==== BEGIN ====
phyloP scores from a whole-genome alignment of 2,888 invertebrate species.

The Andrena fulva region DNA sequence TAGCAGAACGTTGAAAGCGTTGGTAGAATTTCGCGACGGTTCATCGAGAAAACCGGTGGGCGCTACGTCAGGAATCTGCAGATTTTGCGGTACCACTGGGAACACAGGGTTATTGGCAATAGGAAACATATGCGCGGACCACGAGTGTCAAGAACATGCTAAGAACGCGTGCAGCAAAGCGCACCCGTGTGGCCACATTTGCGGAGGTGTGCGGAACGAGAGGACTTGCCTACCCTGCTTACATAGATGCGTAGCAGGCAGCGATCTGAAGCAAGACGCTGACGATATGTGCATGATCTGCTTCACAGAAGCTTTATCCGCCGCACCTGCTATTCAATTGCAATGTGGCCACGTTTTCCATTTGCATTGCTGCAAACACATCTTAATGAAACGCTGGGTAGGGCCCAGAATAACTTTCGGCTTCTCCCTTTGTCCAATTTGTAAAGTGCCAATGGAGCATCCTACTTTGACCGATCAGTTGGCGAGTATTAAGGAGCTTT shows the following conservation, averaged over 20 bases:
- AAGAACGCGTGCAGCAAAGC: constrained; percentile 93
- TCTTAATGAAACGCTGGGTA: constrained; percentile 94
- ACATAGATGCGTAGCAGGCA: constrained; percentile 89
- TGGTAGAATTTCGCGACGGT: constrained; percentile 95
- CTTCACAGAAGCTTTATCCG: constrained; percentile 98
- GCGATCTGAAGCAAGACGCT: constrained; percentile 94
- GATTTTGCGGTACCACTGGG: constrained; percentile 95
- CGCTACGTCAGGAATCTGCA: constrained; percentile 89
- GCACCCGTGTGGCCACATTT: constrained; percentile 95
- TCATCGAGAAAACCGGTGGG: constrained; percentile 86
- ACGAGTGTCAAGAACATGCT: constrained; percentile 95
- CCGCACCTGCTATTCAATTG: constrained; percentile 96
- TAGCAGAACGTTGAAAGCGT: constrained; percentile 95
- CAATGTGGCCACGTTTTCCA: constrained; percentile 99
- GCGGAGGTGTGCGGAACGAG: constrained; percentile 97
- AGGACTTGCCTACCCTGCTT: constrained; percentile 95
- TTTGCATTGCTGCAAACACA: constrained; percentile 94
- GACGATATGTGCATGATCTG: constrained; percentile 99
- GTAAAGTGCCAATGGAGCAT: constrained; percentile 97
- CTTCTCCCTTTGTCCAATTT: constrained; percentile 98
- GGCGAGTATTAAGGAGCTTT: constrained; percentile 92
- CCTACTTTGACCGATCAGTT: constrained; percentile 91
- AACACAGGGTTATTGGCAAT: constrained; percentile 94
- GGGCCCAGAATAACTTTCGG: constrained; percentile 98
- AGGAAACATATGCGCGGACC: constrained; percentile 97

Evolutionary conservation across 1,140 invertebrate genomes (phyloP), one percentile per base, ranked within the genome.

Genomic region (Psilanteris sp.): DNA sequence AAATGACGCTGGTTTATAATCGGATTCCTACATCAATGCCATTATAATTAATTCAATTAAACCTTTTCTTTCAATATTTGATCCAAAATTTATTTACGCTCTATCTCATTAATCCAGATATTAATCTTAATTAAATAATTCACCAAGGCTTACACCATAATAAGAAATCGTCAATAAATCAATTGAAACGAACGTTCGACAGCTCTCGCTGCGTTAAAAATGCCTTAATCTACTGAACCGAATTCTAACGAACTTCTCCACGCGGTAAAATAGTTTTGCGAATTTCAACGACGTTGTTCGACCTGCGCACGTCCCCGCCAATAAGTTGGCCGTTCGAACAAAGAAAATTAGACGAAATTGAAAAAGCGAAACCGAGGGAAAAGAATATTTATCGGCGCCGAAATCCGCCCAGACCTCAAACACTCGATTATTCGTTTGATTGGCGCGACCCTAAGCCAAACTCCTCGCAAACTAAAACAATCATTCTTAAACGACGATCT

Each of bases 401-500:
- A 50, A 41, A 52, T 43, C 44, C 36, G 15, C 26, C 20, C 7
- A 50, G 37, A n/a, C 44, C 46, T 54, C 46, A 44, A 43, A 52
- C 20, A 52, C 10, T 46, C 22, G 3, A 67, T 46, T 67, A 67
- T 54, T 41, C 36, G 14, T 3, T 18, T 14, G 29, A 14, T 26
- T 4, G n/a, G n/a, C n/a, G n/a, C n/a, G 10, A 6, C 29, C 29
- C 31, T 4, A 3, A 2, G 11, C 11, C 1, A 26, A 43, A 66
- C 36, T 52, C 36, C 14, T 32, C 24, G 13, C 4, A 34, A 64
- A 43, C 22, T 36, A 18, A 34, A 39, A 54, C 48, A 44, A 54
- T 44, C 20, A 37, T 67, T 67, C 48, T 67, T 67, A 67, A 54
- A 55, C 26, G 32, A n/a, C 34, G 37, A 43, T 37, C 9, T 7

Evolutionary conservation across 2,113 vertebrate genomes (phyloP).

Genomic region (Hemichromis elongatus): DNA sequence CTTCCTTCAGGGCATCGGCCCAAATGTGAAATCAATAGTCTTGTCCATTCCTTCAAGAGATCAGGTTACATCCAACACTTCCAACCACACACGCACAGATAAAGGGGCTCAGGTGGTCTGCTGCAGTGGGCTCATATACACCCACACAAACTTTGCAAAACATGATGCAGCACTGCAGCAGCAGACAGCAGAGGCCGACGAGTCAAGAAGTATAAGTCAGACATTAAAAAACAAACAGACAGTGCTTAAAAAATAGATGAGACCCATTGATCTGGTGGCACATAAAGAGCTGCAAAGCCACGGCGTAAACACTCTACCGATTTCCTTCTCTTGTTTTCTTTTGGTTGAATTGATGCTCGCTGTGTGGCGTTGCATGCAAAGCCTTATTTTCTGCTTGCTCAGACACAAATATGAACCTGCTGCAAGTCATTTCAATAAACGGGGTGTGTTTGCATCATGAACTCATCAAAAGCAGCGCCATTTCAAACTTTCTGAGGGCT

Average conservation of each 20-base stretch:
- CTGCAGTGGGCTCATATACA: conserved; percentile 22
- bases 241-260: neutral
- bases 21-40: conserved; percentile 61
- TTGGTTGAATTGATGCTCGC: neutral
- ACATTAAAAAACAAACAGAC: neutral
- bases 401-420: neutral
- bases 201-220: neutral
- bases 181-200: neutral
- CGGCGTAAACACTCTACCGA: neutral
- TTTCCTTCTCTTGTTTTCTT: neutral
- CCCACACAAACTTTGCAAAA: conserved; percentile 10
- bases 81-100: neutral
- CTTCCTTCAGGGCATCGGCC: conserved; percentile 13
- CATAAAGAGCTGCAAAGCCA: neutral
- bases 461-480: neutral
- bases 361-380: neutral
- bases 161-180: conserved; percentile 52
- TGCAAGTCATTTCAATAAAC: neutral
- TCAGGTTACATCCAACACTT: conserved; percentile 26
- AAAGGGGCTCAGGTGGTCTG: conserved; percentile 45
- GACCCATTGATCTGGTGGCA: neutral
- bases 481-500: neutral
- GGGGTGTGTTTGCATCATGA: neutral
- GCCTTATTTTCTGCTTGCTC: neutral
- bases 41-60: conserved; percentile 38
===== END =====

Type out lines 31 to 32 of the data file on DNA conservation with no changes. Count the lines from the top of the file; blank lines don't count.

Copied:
- A 50, A 41, A 52, T 43, C 44, C 36, G 15, C 26, C 20, C 7
- A 50, G 37, A n/a, C 44, C 46, T 54, C 46, A 44, A 43, A 52